43

I have a question regarding the ports in Linux. If I connect my device via USB and want to check its port I can't do it using the command lsusb, which only specifies bus number and device number on this bus:

[ziga@Ziga-PC ~]$ lsusb
Bus 003 Device 007: ID 0403:6001 Future Technology Devices International, Ltd FT232 USB-Serial (UART) IC

Is there a command that tells me the port the device is connected to directly? Only way to do this until now was to disconect and reconnect and using the command:

[ziga@Ziga-PC ~]$ dmesg | grep tty
[    0.000000] console [tty0] enabled
[    0.929510] 00:09: ttyS0 at I/O 0x3f8 (irq = 4) is a 16550A
[    4.378109] systemd[1]: Starting system-getty.slice.
[    4.378543] systemd[1]: Created slice system-getty.slice.
[    8.786474] usb 3-4.4: FTDI USB Serial Device converter now attached to ttyUSB0

In the last line it can be seen that my device is connected to /dev/ttyUSB0.

  • What are you trying to accomplish? Do you want to associate a device in /dev with an entry in lsusb? Or do you want to list all devices in /dev that are derived from a physical USB device? Or are you just wanting ls /dev/ttyUSB*? – Patrick Jul 11 '14 at 17:00
  • I just need a command which will give me port of a device and will not push me to disconnect and reconnect my devices. ls /dev/ttyUSB* will only list maybee 10 ports but from this list I cannot tell which one is for my device. – 71GA Jul 15 '14 at 16:41
  • I found this to be helpful. lsusb -v – tjaart55 Mar 27 at 7:56
76

I'm not quite certain what you're asking. You mention 'port' several times, but then in your example, you say the answer is /dev/ttyUSB0, which is a device dev path, not a port. So this answer is about finding the dev path for each device.

Below is a quick and dirty script which walks through devices in /sys looking for USB devices with a ID_SERIAL attribute. Typically only real USB devices will have this attribute, and so we can filter with it. If we don't, you'll see a lot of things in the list that aren't physical devices.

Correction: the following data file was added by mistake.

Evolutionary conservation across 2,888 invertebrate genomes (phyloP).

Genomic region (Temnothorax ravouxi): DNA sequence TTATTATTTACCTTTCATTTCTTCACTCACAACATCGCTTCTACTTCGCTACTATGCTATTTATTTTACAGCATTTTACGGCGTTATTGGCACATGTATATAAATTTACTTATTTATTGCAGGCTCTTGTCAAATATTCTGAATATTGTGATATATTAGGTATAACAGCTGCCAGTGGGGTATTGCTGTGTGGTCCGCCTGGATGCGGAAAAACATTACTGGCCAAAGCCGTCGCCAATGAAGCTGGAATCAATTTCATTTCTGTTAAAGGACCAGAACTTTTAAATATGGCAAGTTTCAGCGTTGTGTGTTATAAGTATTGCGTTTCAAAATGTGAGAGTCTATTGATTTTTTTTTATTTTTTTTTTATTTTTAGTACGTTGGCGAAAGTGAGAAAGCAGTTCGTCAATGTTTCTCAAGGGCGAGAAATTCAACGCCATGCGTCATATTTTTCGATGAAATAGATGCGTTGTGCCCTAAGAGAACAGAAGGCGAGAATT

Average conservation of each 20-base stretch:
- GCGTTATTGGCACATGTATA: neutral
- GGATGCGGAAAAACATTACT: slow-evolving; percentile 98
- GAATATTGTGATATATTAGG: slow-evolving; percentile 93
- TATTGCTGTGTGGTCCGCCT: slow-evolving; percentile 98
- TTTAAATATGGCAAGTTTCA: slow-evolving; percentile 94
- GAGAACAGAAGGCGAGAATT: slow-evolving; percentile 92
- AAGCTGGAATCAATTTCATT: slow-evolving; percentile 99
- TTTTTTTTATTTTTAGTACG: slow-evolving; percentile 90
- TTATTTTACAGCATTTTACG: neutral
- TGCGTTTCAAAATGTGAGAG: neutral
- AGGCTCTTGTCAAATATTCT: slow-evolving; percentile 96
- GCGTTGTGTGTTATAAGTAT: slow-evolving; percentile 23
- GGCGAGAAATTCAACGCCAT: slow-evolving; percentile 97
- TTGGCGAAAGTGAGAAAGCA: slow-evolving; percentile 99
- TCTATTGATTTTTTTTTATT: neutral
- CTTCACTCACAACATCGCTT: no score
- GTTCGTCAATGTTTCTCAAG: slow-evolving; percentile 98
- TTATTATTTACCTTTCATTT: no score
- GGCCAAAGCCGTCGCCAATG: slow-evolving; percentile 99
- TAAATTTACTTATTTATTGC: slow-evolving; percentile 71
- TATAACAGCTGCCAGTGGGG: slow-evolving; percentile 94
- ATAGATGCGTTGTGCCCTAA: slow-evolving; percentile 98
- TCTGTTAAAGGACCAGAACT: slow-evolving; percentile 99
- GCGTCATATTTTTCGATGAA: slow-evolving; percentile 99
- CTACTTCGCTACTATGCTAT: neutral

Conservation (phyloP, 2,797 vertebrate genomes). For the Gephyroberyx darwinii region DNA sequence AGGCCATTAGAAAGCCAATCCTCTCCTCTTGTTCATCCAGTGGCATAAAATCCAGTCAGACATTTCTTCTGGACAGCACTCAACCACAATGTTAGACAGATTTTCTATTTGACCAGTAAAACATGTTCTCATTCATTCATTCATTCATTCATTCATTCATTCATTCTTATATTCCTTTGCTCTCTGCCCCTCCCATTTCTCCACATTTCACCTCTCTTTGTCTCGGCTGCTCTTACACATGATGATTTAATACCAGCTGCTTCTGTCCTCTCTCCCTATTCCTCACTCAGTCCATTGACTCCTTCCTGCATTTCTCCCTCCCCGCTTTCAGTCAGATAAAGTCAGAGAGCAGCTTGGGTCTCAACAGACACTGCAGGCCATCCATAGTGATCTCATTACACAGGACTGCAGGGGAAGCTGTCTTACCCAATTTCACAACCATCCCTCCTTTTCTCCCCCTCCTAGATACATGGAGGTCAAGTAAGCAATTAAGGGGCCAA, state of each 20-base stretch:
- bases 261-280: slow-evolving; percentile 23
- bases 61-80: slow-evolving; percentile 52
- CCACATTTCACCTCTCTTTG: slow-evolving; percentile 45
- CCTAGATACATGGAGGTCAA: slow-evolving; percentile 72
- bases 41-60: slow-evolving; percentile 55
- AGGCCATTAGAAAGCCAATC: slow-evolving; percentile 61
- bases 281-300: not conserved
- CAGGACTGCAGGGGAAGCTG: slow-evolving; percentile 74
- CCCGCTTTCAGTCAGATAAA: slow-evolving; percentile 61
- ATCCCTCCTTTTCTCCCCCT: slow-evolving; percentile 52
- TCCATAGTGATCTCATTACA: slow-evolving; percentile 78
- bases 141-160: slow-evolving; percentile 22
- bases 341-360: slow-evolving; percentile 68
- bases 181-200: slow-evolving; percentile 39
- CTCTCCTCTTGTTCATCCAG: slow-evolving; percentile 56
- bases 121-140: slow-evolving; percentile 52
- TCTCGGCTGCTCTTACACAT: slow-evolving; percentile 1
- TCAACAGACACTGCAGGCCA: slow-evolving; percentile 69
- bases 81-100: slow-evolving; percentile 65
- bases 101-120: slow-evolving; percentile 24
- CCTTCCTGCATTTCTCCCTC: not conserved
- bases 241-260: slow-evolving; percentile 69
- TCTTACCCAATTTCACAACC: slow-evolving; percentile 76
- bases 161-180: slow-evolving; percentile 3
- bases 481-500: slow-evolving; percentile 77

#!/bin/bash

for sysdevpath in $(find /sys/bus/usb/devices/usb*/ -name dev); do
    (
        syspath="${sysdevpath%/dev}"
        devname="$(udevadm info -q name -p $syspath)"
        [[ "$devname" == "bus/"* ]] && continue
        eval "$(udevadm info -q property --export -p $syspath)"
        [[ -z "$ID_SERIAL" ]] && continue
        echo "/dev/$devname - $ID_SERIAL"
    )
done

On my system, this results in the following:

/dev/ttyACM0 - LG_Electronics_Inc._LGE_Android_Phone_VS930_4G-991c470
/dev/sdb - Lexar_USB_Flash_Drive_AA26MYU15PJ5QFCL-0:0
/dev/sdb1 - Lexar_USB_Flash_Drive_AA26MYU15PJ5QFCL-0:0
/dev/input/event5 - Logitech_USB_Receiver
/dev/input/mouse1 - Logitech_USB_Receiver
/dev/input/event2 - Razer_Razer_Diamondback_3G
/dev/input/mouse0 - Razer_Razer_Diamondback_3G
/dev/input/event3 - Logitech_HID_compliant_keyboard
/dev/input/event4 - Logitech_HID_compliant_keyboard

Explanation:

find /sys/bus/usb/devices/usb*/ -name dev